A primer on V2X technology for digital infrastructure providers, Part 2

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In Part 1 of this blog series, we discussed the benefits of Vehicle-to-Everything (V2X) technology implementation, its challenges and market trends. In Part 2, we will delve deeper into the roll-out plan for V2X technology, different types of vehicle embedded connectivity technologies, and learn more about the multi-access edge compute (MEC) ecosystem.

V2X technology roll-out

V2X technology applications will roll out progressively in three stages: Day 1, Day 2 and Day 3. Each stage builds on the previous one, introducing more advanced features and capabilities.

Day 1 – V2X technology focuses on critical situational awareness and safety. These applications are designed to provide immediate benefits and address common road safety challenges. Examples of Day 1 applications include forward collision warning, emergency vehicle approaching notification and vulnerable road user alerts. Day 1 applications lay the groundwork for V2X technology by demonstrating its potential to enhance road safety and improve traffic flow.

Day 2 – V2X technology builds on the Day 1 foundation, focuses on advanced safety applications using sensor data shared by other vehicles and other nearby objects detected using sensors, and triggers safety-critical actions like automated braking, steering or maneuvering. The first cars equipped with Day 2 V2X technology chipsets are expected in 2026.

Day 3 – V2X technology represents the future of connected and autonomous driving to achieve cooperative intelligent transportation systems. Day 3 applications include platooning, autonomous intersection management and mobility as a service. The first cars equipped with Day 3 chipsets are expected to be available in 2030.

Vehicle embedded connectivity technologies

V2X technology communication protocols are established by standardization bodies such as the 3rd Generation Partnership Project (3GPP), the Institute of Electrical and Electronics Engineers (IEEE), and the European Telecommunications Standards Institute (ETSI). These protocols ensure interoperability, scalability, and compliance with regulatory requirements, laying the groundwork for the widespread adoption of V2X technology. The following standards contribute to achieving this goal:

Dedicated Short-Range Communications (DSRC): DSRC operates on a dedicated spectrum in the 5.9-GHz band and utilizes Wi-Fi-like technology. It enables low-latency and high-reliability communication over short distances, making it suitable for localized areas. However, its adoption and interoperability vary across regions. Currently, Europe remains open to DSRC, while China and the US favor Cellular V2X (C-V2X).

Cellular V2X technology (C-V2X): C-V2X utilizes a dedicated communication spectrum between vehicles and other entities. It operates in the 5.9-GHz band, which is reserved for Intelligent Transportation Systems (ITS). C-V2X technology includes Cellular Link (Uu) and Direct Link (PC5) interfaces. Compared to V2X technology, C-V2X technology offers lower latency, improved reliability, and greater range. It requires an embedded V2X technology module, typically integrated into the telematics control unit.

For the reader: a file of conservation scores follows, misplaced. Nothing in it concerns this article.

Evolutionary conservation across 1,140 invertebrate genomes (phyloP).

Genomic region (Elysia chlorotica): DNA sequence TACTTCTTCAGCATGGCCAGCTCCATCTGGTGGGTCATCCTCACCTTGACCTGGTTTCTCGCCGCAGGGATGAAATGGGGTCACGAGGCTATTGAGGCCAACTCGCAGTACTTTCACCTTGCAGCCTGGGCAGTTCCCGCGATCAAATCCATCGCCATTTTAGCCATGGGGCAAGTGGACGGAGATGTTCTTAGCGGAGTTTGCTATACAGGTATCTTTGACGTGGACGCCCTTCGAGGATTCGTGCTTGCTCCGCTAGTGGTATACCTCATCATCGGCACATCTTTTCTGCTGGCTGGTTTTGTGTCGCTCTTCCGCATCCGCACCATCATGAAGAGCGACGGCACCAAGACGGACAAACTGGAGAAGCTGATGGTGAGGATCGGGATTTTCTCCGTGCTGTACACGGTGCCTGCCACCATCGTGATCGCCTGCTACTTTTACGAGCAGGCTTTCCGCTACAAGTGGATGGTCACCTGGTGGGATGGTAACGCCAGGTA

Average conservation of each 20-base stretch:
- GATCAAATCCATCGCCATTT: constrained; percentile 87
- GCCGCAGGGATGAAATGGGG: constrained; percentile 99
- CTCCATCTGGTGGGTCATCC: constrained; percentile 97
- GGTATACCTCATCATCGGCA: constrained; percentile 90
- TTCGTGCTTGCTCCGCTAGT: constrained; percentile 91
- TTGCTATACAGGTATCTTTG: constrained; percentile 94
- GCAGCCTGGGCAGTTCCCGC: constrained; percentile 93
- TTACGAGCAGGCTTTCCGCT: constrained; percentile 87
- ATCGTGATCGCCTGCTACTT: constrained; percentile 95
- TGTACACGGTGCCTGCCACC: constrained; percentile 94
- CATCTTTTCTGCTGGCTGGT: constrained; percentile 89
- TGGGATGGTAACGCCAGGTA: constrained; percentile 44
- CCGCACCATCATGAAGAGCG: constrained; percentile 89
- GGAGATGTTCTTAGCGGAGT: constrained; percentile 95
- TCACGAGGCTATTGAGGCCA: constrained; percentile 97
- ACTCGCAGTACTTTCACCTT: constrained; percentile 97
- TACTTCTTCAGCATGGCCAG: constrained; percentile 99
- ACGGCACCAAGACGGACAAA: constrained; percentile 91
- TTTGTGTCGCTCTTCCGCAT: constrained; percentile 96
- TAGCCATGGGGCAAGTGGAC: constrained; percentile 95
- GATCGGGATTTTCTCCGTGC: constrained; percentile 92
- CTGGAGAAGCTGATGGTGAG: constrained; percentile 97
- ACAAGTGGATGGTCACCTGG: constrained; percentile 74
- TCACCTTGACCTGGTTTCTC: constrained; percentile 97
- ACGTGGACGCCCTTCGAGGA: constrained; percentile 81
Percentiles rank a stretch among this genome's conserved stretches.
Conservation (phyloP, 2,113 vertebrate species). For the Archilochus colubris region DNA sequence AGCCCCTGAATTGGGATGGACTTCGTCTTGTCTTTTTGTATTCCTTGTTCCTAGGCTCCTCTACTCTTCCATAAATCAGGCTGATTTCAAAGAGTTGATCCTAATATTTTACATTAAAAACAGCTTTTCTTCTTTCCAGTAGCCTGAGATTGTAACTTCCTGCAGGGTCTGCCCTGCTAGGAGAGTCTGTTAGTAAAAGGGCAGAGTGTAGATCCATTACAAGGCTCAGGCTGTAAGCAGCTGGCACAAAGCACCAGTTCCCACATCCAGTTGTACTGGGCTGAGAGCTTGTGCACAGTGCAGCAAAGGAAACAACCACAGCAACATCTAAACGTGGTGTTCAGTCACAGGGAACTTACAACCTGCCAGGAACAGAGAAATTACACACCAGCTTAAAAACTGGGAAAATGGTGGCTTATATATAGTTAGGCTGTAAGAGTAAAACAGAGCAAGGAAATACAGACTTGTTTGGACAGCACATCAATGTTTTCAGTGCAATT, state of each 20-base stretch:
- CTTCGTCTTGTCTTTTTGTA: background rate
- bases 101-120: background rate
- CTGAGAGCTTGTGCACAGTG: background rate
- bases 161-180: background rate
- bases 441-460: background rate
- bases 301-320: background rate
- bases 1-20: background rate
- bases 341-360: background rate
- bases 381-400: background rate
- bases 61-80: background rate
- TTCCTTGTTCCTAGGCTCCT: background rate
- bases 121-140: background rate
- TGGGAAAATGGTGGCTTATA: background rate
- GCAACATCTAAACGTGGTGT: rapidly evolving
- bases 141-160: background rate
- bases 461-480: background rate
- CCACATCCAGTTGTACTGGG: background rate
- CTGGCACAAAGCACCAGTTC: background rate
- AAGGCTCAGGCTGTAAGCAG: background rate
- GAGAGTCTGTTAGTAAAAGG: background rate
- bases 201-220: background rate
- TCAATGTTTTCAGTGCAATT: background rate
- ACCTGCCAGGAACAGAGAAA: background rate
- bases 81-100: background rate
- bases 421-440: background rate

IoT Connectivity Challenges and Security Shortfalls

The MEC ecosystem and V2X technology opportunity

MEC for automotive brings edge computing infrastructure closer to vehicles, enabling faster data processing and application execution for real-time V2X technology communications. To access the MEC infrastructure, vehicles need to be connected to reliable networks such as 4G/5G. Mobile network operators (MNOs) are deploying in-network MEC infrastructure alongside 5G towers and radio access networks. Multi-tenant datacenter (MTDC) providers also play a role in the MEC ecosystem by offering edge capacity and service orchestration, facilitating the movement of data and services between the end user and the cloud.

MEC infrastructure providers, including MNOs and MTDCs, help address data collection, management, and processing challenges in the automotive sector by offering nearby infrastructure, secure data storage, and on-demand services. They contribute to the optimization of connected devices and the advancement of mobility applications.


In the rapidly evolving landscape of self-driving vehicles (SDVs), auto original equipment manufacturers (OEMs) face the critical task of integrating V2X technology capabilities. Their goal is to seamlessly incorporate V2X technologies into their vehicles while ensuring compatibility with existing communication protocols. At the same time, technology companies are leading the way in developing innovative V2X technology hardware and software solutions, such as onboard units, communication modules, and off-car edge compute capabilities.

Network operators play a crucial role in providing the necessary cellular connectivity for V2X technology communication. Telcos and IT service providers are responsible for deploying and maintaining roadside units or slightly more centralized telco or metro datacenter venues that deliver the edge compute power required to support V2X technology use cases.

Government agencies assume a regulatory role by establishing standards and policies that govern the implementation of V2X technology. Their aim is to ensure interoperability and safety across the industry. Standardization bodies like IEEE and ETSI contribute by developing industry-wide standards for V2X technology communication. Collaboration among all these ecosystem players is essential to drive widespread adoption and advancement of V2X technology, ultimately leading to safer and more efficient transportation systems.

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